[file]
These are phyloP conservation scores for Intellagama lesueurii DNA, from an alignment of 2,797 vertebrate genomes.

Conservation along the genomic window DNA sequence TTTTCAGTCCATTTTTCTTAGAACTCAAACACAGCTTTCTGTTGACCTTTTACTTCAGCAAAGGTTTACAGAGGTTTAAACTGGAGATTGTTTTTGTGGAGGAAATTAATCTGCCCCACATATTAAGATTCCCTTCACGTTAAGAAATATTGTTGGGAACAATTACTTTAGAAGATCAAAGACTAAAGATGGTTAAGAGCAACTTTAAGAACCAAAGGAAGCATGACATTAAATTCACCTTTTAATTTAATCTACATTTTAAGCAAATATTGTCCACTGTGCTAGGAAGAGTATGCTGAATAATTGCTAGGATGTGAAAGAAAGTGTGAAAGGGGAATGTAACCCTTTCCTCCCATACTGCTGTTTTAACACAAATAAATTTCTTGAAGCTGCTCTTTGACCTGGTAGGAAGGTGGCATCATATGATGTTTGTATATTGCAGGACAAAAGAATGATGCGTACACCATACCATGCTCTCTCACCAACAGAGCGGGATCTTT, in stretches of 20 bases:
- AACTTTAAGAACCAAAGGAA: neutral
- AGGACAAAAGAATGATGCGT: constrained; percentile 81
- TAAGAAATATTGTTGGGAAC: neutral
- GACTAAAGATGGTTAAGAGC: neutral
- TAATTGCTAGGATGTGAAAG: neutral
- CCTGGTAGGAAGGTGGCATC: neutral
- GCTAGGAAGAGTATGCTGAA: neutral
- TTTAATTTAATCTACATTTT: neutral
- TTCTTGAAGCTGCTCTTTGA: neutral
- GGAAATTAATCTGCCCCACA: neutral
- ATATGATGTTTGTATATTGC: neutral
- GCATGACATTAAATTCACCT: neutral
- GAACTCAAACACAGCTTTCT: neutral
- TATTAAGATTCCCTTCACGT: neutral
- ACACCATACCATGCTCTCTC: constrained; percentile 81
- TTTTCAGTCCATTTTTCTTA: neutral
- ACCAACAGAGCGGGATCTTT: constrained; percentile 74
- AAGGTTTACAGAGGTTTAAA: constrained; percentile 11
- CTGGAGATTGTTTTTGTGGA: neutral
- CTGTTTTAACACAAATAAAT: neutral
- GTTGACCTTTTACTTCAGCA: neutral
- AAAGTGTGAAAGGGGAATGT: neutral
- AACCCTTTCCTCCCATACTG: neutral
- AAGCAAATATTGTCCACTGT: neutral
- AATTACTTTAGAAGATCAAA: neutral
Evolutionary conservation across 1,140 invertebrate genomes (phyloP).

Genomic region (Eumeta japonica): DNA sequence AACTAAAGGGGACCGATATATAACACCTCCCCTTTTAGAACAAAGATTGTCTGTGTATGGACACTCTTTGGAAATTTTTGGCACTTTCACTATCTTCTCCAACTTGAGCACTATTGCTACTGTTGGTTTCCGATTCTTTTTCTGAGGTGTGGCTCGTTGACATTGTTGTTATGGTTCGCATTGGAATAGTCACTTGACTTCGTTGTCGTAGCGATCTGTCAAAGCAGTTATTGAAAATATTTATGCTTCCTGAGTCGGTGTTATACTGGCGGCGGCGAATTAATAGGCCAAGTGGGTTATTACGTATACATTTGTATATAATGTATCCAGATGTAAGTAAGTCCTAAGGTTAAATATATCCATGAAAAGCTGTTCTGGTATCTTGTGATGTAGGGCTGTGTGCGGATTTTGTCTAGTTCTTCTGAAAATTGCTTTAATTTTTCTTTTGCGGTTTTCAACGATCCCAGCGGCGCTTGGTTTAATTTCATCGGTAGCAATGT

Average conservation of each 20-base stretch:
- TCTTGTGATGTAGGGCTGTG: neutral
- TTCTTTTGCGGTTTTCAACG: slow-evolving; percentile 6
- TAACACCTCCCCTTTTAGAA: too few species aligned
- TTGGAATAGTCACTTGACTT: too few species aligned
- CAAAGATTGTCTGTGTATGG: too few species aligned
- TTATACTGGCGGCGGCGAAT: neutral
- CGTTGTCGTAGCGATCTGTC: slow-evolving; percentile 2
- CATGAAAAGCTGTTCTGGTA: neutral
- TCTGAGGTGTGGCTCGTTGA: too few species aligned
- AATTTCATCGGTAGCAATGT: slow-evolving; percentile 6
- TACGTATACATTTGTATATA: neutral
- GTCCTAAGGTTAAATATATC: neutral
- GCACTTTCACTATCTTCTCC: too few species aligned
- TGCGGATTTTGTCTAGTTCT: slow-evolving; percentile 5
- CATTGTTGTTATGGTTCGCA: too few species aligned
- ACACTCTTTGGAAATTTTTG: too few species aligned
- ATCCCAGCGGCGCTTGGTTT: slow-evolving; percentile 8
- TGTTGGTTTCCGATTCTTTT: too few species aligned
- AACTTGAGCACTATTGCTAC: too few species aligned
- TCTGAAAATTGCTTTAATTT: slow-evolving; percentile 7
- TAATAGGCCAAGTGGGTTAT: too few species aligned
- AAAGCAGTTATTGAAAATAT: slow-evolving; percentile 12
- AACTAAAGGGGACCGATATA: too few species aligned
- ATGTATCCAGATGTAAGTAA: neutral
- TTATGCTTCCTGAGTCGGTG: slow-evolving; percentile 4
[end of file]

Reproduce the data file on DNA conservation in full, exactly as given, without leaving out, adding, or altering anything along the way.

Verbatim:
These are phyloP conservation scores for Intellagama lesueurii DNA, from an alignment of 2,797 vertebrate genomes.

Conservation along the genomic window DNA sequence TTTTCAGTCCATTTTTCTTAGAACTCAAACACAGCTTTCTGTTGACCTTTTACTTCAGCAAAGGTTTACAGAGGTTTAAACTGGAGATTGTTTTTGTGGAGGAAATTAATCTGCCCCACATATTAAGATTCCCTTCACGTTAAGAAATATTGTTGGGAACAATTACTTTAGAAGATCAAAGACTAAAGATGGTTAAGAGCAACTTTAAGAACCAAAGGAAGCATGACATTAAATTCACCTTTTAATTTAATCTACATTTTAAGCAAATATTGTCCACTGTGCTAGGAAGAGTATGCTGAATAATTGCTAGGATGTGAAAGAAAGTGTGAAAGGGGAATGTAACCCTTTCCTCCCATACTGCTGTTTTAACACAAATAAATTTCTTGAAGCTGCTCTTTGACCTGGTAGGAAGGTGGCATCATATGATGTTTGTATATTGCAGGACAAAAGAATGATGCGTACACCATACCATGCTCTCTCACCAACAGAGCGGGATCTTT, in stretches of 20 bases:
- AACTTTAAGAACCAAAGGAA: neutral
- AGGACAAAAGAATGATGCGT: constrained; percentile 81
- TAAGAAATATTGTTGGGAAC: neutral
- GACTAAAGATGGTTAAGAGC: neutral
- TAATTGCTAGGATGTGAAAG: neutral
- CCTGGTAGGAAGGTGGCATC: neutral
- GCTAGGAAGAGTATGCTGAA: neutral
- TTTAATTTAATCTACATTTT: neutral
- TTCTTGAAGCTGCTCTTTGA: neutral
- GGAAATTAATCTGCCCCACA: neutral
- ATATGATGTTTGTATATTGC: neutral
- GCATGACATTAAATTCACCT: neutral
- GAACTCAAACACAGCTTTCT: neutral
- TATTAAGATTCCCTTCACGT: neutral
- ACACCATACCATGCTCTCTC: constrained; percentile 81
- TTTTCAGTCCATTTTTCTTA: neutral
- ACCAACAGAGCGGGATCTTT: constrained; percentile 74
- AAGGTTTACAGAGGTTTAAA: constrained; percentile 11
- CTGGAGATTGTTTTTGTGGA: neutral
- CTGTTTTAACACAAATAAAT: neutral
- GTTGACCTTTTACTTCAGCA: neutral
- AAAGTGTGAAAGGGGAATGT: neutral
- AACCCTTTCCTCCCATACTG: neutral
- AAGCAAATATTGTCCACTGT: neutral
- AATTACTTTAGAAGATCAAA: neutral
Evolutionary conservation across 1,140 invertebrate genomes (phyloP).

Genomic region (Eumeta japonica): DNA sequence AACTAAAGGGGACCGATATATAACACCTCCCCTTTTAGAACAAAGATTGTCTGTGTATGGACACTCTTTGGAAATTTTTGGCACTTTCACTATCTTCTCCAACTTGAGCACTATTGCTACTGTTGGTTTCCGATTCTTTTTCTGAGGTGTGGCTCGTTGACATTGTTGTTATGGTTCGCATTGGAATAGTCACTTGACTTCGTTGTCGTAGCGATCTGTCAAAGCAGTTATTGAAAATATTTATGCTTCCTGAGTCGGTGTTATACTGGCGGCGGCGAATTAATAGGCCAAGTGGGTTATTACGTATACATTTGTATATAATGTATCCAGATGTAAGTAAGTCCTAAGGTTAAATATATCCATGAAAAGCTGTTCTGGTATCTTGTGATGTAGGGCTGTGTGCGGATTTTGTCTAGTTCTTCTGAAAATTGCTTTAATTTTTCTTTTGCGGTTTTCAACGATCCCAGCGGCGCTTGGTTTAATTTCATCGGTAGCAATGT

Average conservation of each 20-base stretch:
- TCTTGTGATGTAGGGCTGTG: neutral
- TTCTTTTGCGGTTTTCAACG: slow-evolving; percentile 6
- TAACACCTCCCCTTTTAGAA: too few species aligned
- TTGGAATAGTCACTTGACTT: too few species aligned
- CAAAGATTGTCTGTGTATGG: too few species aligned
- TTATACTGGCGGCGGCGAAT: neutral
- CGTTGTCGTAGCGATCTGTC: slow-evolving; percentile 2
- CATGAAAAGCTGTTCTGGTA: neutral
- TCTGAGGTGTGGCTCGTTGA: too few species aligned
- AATTTCATCGGTAGCAATGT: slow-evolving; percentile 6
- TACGTATACATTTGTATATA: neutral
- GTCCTAAGGTTAAATATATC: neutral
- GCACTTTCACTATCTTCTCC: too few species aligned
- TGCGGATTTTGTCTAGTTCT: slow-evolving; percentile 5
- CATTGTTGTTATGGTTCGCA: too few species aligned
- ACACTCTTTGGAAATTTTTG: too few species aligned
- ATCCCAGCGGCGCTTGGTTT: slow-evolving; percentile 8
- TGTTGGTTTCCGATTCTTTT: too few species aligned
- AACTTGAGCACTATTGCTAC: too few species aligned
- TCTGAAAATTGCTTTAATTT: slow-evolving; percentile 7
- TAATAGGCCAAGTGGGTTAT: too few species aligned
- AAAGCAGTTATTGAAAATAT: slow-evolving; percentile 12
- AACTAAAGGGGACCGATATA: too few species aligned
- ATGTATCCAGATGTAAGTAA: neutral
- TTATGCTTCCTGAGTCGGTG: slow-evolving; percentile 4